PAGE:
Indeed, the declaration concerning an ability/need balance is just as applicable to those living on this continent as it is to those living on any other. But I would like to make an important point now, just because one does not feel one can give much, or a belief that one’s donation will not have a significant impact, it does not mean that one is powerless to do anything. By making the effort, by stepping forward with even a few dollars or simply deciding to share our mission with others, you will have transformed yourself from fretting bystander to empowered world citizen. You will be SUM1.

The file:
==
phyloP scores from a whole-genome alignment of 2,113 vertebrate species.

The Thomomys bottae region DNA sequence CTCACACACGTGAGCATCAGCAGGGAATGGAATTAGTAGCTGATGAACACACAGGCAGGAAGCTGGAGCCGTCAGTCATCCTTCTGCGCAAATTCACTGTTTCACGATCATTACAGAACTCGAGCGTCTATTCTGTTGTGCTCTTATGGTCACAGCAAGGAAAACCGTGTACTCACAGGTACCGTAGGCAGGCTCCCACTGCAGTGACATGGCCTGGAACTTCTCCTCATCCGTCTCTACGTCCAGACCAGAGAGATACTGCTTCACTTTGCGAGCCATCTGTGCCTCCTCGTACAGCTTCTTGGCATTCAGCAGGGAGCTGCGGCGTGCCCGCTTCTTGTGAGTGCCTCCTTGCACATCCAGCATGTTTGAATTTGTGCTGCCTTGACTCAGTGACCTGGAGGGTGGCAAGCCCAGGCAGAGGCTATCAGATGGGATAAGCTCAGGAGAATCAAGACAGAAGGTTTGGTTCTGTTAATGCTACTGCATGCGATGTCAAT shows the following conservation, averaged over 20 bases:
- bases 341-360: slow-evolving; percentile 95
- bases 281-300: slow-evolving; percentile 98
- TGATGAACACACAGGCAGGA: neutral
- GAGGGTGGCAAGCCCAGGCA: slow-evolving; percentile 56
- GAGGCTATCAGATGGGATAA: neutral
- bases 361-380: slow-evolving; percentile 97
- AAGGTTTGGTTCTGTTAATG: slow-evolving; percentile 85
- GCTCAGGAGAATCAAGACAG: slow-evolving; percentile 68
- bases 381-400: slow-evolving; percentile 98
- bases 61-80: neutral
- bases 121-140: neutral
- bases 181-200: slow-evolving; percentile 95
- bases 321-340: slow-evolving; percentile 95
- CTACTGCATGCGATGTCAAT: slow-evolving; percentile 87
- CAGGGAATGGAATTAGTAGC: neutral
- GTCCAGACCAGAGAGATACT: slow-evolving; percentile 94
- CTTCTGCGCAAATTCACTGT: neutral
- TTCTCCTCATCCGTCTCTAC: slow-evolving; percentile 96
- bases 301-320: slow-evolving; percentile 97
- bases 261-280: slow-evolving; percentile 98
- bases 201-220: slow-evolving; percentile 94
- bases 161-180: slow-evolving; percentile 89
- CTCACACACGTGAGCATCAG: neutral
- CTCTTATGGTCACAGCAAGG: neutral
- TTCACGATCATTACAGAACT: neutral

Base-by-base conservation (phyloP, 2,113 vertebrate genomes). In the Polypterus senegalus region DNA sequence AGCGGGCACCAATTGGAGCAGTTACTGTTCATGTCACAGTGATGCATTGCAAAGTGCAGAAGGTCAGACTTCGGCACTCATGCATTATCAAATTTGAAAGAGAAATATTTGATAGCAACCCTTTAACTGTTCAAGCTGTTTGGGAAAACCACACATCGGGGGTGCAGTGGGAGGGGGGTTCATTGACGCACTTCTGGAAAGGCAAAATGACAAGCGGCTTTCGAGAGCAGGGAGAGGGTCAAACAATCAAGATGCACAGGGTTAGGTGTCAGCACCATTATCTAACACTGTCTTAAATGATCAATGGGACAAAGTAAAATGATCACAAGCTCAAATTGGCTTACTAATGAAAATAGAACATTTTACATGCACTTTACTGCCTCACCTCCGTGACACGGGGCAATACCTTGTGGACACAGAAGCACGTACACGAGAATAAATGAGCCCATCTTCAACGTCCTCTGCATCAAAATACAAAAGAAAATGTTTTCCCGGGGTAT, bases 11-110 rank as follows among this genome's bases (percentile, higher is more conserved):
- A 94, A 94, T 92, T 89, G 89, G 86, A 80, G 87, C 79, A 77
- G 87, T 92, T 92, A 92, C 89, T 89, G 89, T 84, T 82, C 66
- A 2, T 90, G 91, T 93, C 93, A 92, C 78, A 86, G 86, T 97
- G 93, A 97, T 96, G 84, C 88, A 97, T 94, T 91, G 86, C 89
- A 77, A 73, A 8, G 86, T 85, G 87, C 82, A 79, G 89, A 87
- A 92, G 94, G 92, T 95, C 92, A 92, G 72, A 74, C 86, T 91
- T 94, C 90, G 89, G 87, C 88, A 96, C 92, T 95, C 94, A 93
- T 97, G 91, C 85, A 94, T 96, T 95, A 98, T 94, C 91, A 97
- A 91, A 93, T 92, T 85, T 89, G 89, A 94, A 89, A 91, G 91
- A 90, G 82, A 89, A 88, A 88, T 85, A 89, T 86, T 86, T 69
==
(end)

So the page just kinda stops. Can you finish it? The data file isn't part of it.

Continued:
This is the video we put together with a team of amazing volunteers. Our intervention educators took it with them to India in November as a teaching tool. The villagers all loved watching it!
The volunteers are speaking Hindi, many of whom learned it only that day. They are saying “I wash my hands with soap because…” followed by different phrases like “I love my child” or “I respect my neighbors.”
Going to work on subtitles for it all soon.
Post by David Keifert
Never have I received such a warm welcome then when our 2 vehicle, 9 passenger caravan turned the corner to the charming village named Saraiya. The Muslims first performed their welcome ritual by placing fresh flower leis around our necks. The Hindus burned a substance, then the smoke traveled across us. Then they placed a dark red powder clay bindi dot on our foreheads as a blessing.